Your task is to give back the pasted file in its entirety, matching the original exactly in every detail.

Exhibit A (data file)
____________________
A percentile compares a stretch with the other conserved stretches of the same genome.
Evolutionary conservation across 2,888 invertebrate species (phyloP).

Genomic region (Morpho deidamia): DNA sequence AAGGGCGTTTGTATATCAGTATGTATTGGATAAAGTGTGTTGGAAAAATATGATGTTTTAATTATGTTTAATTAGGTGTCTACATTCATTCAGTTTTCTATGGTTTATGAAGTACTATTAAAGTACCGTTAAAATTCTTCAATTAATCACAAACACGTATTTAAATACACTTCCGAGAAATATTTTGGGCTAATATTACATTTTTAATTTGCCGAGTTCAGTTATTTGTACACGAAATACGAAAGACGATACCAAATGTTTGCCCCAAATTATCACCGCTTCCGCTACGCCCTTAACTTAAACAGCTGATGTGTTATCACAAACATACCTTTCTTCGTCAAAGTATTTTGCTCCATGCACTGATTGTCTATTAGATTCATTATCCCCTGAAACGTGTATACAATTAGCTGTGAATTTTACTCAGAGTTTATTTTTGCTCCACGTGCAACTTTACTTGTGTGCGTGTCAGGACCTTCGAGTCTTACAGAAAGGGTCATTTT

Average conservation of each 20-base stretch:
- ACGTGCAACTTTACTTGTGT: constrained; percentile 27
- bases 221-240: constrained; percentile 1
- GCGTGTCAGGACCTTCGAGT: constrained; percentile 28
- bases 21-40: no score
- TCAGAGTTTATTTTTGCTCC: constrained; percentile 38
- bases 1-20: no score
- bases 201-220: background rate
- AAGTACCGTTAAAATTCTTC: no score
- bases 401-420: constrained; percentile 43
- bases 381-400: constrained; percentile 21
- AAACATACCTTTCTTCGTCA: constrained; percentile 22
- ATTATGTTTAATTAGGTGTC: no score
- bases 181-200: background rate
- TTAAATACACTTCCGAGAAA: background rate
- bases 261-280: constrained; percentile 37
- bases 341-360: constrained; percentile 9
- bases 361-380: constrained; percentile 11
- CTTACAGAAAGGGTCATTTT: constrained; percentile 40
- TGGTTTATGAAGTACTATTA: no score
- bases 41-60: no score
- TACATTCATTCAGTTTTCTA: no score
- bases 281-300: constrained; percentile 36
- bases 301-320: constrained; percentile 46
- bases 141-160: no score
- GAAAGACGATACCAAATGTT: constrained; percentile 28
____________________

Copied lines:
A percentile compares a stretch with the other conserved stretches of the same genome.
Evolutionary conservation across 2,888 invertebrate species (phyloP).

Genomic region (Morpho deidamia): DNA sequence AAGGGCGTTTGTATATCAGTATGTATTGGATAAAGTGTGTTGGAAAAATATGATGTTTTAATTATGTTTAATTAGGTGTCTACATTCATTCAGTTTTCTATGGTTTATGAAGTACTATTAAAGTACCGTTAAAATTCTTCAATTAATCACAAACACGTATTTAAATACACTTCCGAGAAATATTTTGGGCTAATATTACATTTTTAATTTGCCGAGTTCAGTTATTTGTACACGAAATACGAAAGACGATACCAAATGTTTGCCCCAAATTATCACCGCTTCCGCTACGCCCTTAACTTAAACAGCTGATGTGTTATCACAAACATACCTTTCTTCGTCAAAGTATTTTGCTCCATGCACTGATTGTCTATTAGATTCATTATCCCCTGAAACGTGTATACAATTAGCTGTGAATTTTACTCAGAGTTTATTTTTGCTCCACGTGCAACTTTACTTGTGTGCGTGTCAGGACCTTCGAGTCTTACAGAAAGGGTCATTTT

Average conservation of each 20-base stretch:
- ACGTGCAACTTTACTTGTGT: constrained; percentile 27
- bases 221-240: constrained; percentile 1
- GCGTGTCAGGACCTTCGAGT: constrained; percentile 28
- bases 21-40: no score
- TCAGAGTTTATTTTTGCTCC: constrained; percentile 38
- bases 1-20: no score
- bases 201-220: background rate
- AAGTACCGTTAAAATTCTTC: no score
- bases 401-420: constrained; percentile 43
- bases 381-400: constrained; percentile 21
- AAACATACCTTTCTTCGTCA: constrained; percentile 22
- ATTATGTTTAATTAGGTGTC: no score
- bases 181-200: background rate
- TTAAATACACTTCCGAGAAA: background rate
- bases 261-280: constrained; percentile 37
- bases 341-360: constrained; percentile 9
- bases 361-380: constrained; percentile 11
- CTTACAGAAAGGGTCATTTT: constrained; percentile 40
- TGGTTTATGAAGTACTATTA: no score
- bases 41-60: no score
- TACATTCATTCAGTTTTCTA: no score
- bases 281-300: constrained; percentile 36
- bases 301-320: constrained; percentile 46
- bases 141-160: no score
- GAAAGACGATACCAAATGTT: constrained; percentile 28